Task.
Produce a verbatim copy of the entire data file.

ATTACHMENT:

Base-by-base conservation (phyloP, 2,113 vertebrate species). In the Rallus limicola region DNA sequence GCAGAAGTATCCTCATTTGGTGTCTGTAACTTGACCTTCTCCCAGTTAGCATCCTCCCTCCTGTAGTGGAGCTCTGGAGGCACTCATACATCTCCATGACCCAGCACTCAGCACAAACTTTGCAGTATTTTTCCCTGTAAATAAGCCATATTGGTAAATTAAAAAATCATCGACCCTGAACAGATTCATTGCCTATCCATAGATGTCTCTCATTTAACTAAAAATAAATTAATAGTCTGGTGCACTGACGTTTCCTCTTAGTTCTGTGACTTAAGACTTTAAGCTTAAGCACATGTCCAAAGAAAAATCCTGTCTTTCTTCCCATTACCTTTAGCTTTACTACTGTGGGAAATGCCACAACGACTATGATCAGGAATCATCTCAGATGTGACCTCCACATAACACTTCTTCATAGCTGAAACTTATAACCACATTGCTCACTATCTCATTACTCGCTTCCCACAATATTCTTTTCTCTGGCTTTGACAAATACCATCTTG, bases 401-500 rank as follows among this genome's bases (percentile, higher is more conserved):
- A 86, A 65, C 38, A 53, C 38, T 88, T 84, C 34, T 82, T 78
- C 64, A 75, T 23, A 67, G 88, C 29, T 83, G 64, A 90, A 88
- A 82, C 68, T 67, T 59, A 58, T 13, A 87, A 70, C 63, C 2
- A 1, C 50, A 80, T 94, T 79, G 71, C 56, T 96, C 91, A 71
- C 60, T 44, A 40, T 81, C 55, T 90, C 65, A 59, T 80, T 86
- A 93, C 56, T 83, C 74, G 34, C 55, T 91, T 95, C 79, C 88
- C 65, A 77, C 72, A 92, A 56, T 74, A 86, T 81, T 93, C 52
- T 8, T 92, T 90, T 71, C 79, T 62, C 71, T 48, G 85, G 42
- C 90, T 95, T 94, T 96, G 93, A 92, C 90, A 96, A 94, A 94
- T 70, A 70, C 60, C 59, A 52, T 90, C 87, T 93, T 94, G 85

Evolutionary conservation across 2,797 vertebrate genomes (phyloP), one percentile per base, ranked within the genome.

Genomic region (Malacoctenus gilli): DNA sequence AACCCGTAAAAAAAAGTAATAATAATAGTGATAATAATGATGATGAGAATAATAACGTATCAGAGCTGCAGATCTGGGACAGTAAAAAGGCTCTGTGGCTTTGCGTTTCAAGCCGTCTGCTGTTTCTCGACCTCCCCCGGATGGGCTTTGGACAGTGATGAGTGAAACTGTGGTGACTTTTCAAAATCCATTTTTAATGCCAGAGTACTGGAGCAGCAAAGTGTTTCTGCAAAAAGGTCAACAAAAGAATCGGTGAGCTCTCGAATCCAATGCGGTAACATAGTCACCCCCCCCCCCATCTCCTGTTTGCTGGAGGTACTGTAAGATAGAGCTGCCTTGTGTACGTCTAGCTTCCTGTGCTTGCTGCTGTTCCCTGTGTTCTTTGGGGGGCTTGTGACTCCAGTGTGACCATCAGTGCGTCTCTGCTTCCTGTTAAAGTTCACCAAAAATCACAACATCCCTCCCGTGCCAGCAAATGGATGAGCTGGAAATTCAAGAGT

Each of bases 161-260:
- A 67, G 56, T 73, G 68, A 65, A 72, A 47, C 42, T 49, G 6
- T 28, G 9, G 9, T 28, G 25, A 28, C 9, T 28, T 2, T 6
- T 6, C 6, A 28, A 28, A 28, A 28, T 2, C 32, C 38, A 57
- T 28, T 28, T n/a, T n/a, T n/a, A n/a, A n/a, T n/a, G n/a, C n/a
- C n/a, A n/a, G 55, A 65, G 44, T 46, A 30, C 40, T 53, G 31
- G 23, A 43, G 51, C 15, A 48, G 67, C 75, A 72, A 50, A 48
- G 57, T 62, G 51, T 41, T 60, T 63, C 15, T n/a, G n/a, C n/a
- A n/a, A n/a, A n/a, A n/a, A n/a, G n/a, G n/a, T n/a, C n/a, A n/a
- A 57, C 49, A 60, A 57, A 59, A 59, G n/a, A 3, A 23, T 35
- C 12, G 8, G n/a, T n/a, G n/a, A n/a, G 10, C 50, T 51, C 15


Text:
Base-by-base conservation (phyloP, 2,113 vertebrate species). In the Rallus limicola region DNA sequence GCAGAAGTATCCTCATTTGGTGTCTGTAACTTGACCTTCTCCCAGTTAGCATCCTCCCTCCTGTAGTGGAGCTCTGGAGGCACTCATACATCTCCATGACCCAGCACTCAGCACAAACTTTGCAGTATTTTTCCCTGTAAATAAGCCATATTGGTAAATTAAAAAATCATCGACCCTGAACAGATTCATTGCCTATCCATAGATGTCTCTCATTTAACTAAAAATAAATTAATAGTCTGGTGCACTGACGTTTCCTCTTAGTTCTGTGACTTAAGACTTTAAGCTTAAGCACATGTCCAAAGAAAAATCCTGTCTTTCTTCCCATTACCTTTAGCTTTACTACTGTGGGAAATGCCACAACGACTATGATCAGGAATCATCTCAGATGTGACCTCCACATAACACTTCTTCATAGCTGAAACTTATAACCACATTGCTCACTATCTCATTACTCGCTTCCCACAATATTCTTTTCTCTGGCTTTGACAAATACCATCTTG, bases 401-500 rank as follows among this genome's bases (percentile, higher is more conserved):
- A 86, A 65, C 38, A 53, C 38, T 88, T 84, C 34, T 82, T 78
- C 64, A 75, T 23, A 67, G 88, C 29, T 83, G 64, A 90, A 88
- A 82, C 68, T 67, T 59, A 58, T 13, A 87, A 70, C 63, C 2
- A 1, C 50, A 80, T 94, T 79, G 71, C 56, T 96, C 91, A 71
- C 60, T 44, A 40, T 81, C 55, T 90, C 65, A 59, T 80, T 86
- A 93, C 56, T 83, C 74, G 34, C 55, T 91, T 95, C 79, C 88
- C 65, A 77, C 72, A 92, A 56, T 74, A 86, T 81, T 93, C 52
- T 8, T 92, T 90, T 71, C 79, T 62, C 71, T 48, G 85, G 42
- C 90, T 95, T 94, T 96, G 93, A 92, C 90, A 96, A 94, A 94
- T 70, A 70, C 60, C 59, A 52, T 90, C 87, T 93, T 94, G 85

Evolutionary conservation across 2,797 vertebrate genomes (phyloP), one percentile per base, ranked within the genome.

Genomic region (Malacoctenus gilli): DNA sequence AACCCGTAAAAAAAAGTAATAATAATAGTGATAATAATGATGATGAGAATAATAACGTATCAGAGCTGCAGATCTGGGACAGTAAAAAGGCTCTGTGGCTTTGCGTTTCAAGCCGTCTGCTGTTTCTCGACCTCCCCCGGATGGGCTTTGGACAGTGATGAGTGAAACTGTGGTGACTTTTCAAAATCCATTTTTAATGCCAGAGTACTGGAGCAGCAAAGTGTTTCTGCAAAAAGGTCAACAAAAGAATCGGTGAGCTCTCGAATCCAATGCGGTAACATAGTCACCCCCCCCCCCATCTCCTGTTTGCTGGAGGTACTGTAAGATAGAGCTGCCTTGTGTACGTCTAGCTTCCTGTGCTTGCTGCTGTTCCCTGTGTTCTTTGGGGGGCTTGTGACTCCAGTGTGACCATCAGTGCGTCTCTGCTTCCTGTTAAAGTTCACCAAAAATCACAACATCCCTCCCGTGCCAGCAAATGGATGAGCTGGAAATTCAAGAGT

Each of bases 161-260:
- A 67, G 56, T 73, G 68, A 65, A 72, A 47, C 42, T 49, G 6
- T 28, G 9, G 9, T 28, G 25, A 28, C 9, T 28, T 2, T 6
- T 6, C 6, A 28, A 28, A 28, A 28, T 2, C 32, C 38, A 57
- T 28, T 28, T n/a, T n/a, T n/a, A n/a, A n/a, T n/a, G n/a, C n/a
- C n/a, A n/a, G 55, A 65, G 44, T 46, A 30, C 40, T 53, G 31
- G 23, A 43, G 51, C 15, A 48, G 67, C 75, A 72, A 50, A 48
- G 57, T 62, G 51, T 41, T 60, T 63, C 15, T n/a, G n/a, C n/a
- A n/a, A n/a, A n/a, A n/a, A n/a, G n/a, G n/a, T n/a, C n/a, A n/a
- A 57, C 49, A 60, A 57, A 59, A 59, G n/a, A 3, A 23, T 35
- C 12, G 8, G n/a, T n/a, G n/a, A n/a, G 10, C 50, T 51, C 15